There’s no question that smoking is one of the hardest addictions to beat, but if there was ever a good time to quit, it’s during pregnancy, since it’s associated with a wide range of serious health risks for baby, including birth defects, prematurity and low birth weight, stillbirth and sudden infant death syndrome (SIDS).
And yet, a new report from the Centers for Disease Control and Prevention (CDC) finds that about one in 14 pregnant women who gave birth in the United States in 2016 smoked cigarettes during her pregnancy.
While that represents just 7.2 percent of all pregnancies—and it’s down from the 10 percent rate that was reported in 2011—some states’ numbers are much higher, while others are well below the average.
When your toddler discovers smoking For example, the state of West Virginia topped the list at 25.1 percent of women who say they smoked at any time while they were pregnant, and in California, at the bottom, that number is just 1.6 percent. Other states with the lowest smoking rates include Utah, Texas, Hawaii, New Jersey, Nevada, Arizona, New York, Connecticut and the District of Columbia. States with the highest prevalence of smoking during pregnancy also include Kentucky, Montana, Vermont and Missouri. And not entirely surprisingly, some of those states also happened to have some of the highest infant mortality rates, according to a CNN interview with Haywood Brown, a professor of obstetrics and gynecology at Duke University School of Medicine, who was not involved with the study.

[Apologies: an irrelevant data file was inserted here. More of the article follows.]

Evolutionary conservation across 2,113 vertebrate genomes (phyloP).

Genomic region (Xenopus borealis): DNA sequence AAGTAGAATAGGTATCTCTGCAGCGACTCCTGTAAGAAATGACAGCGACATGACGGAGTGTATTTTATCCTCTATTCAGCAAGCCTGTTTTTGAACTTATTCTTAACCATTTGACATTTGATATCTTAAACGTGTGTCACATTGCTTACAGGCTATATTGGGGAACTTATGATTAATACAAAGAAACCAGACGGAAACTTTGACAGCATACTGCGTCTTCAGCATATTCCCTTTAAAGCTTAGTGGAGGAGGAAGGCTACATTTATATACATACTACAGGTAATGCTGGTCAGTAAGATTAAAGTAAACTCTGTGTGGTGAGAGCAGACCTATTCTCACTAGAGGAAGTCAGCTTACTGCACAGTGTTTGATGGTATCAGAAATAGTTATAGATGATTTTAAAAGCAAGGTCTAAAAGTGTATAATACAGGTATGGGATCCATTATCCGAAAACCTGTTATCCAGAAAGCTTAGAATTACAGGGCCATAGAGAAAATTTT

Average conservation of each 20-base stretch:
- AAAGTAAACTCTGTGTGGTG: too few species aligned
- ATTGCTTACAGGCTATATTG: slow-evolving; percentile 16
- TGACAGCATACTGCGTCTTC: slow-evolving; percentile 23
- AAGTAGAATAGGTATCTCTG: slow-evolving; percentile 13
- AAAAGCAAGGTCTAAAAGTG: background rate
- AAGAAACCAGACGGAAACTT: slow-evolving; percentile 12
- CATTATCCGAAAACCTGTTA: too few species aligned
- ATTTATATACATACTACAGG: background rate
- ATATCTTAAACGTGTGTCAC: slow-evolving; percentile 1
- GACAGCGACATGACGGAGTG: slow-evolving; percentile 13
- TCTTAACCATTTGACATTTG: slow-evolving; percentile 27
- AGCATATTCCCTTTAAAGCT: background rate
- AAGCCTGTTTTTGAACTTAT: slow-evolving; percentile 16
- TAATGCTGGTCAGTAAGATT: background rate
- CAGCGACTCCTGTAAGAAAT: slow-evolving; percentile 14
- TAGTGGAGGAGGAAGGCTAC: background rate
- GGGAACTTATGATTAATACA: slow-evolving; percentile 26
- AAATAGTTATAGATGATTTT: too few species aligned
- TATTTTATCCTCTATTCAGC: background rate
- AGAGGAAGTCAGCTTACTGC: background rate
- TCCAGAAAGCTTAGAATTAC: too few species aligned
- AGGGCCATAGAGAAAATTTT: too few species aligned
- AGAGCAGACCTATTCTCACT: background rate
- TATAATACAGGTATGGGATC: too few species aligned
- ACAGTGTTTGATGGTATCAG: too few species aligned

There were other interesting findings in the report from the CDC’s National Center for Health Statistics. For instance, the researchers noted that smoking was highest among young adult women ages 20-24, followed by teenage girls ages 15-19 and then adult women ages 25-29. In terms of race and ethnicity, women who identified as American Indian or Alaska Native smoked at a rate of 16.7 percent, followed by non-Hispanic white women at 10.5 percent, non-Hispanic black women at 6 percent, Hispanic women at 1.8 percent and non-Hispanic Asian women at 0.6 percent.
In terms of education, women with only a high school diploma or GED had the highest prevalence of smoking during pregnancy at 12.2 percent, and as education levels increased the levels dropped—to about 7.9 percent among those with some college or associate’s degree.
All of the data makes a few things clear: we still need to beat the anti-smoking education drum quite loudly, say experts, and the risks from smoking while pregnant remain something that expectant moms—no matter who they are or where they live—can actually put in the hard work to change.
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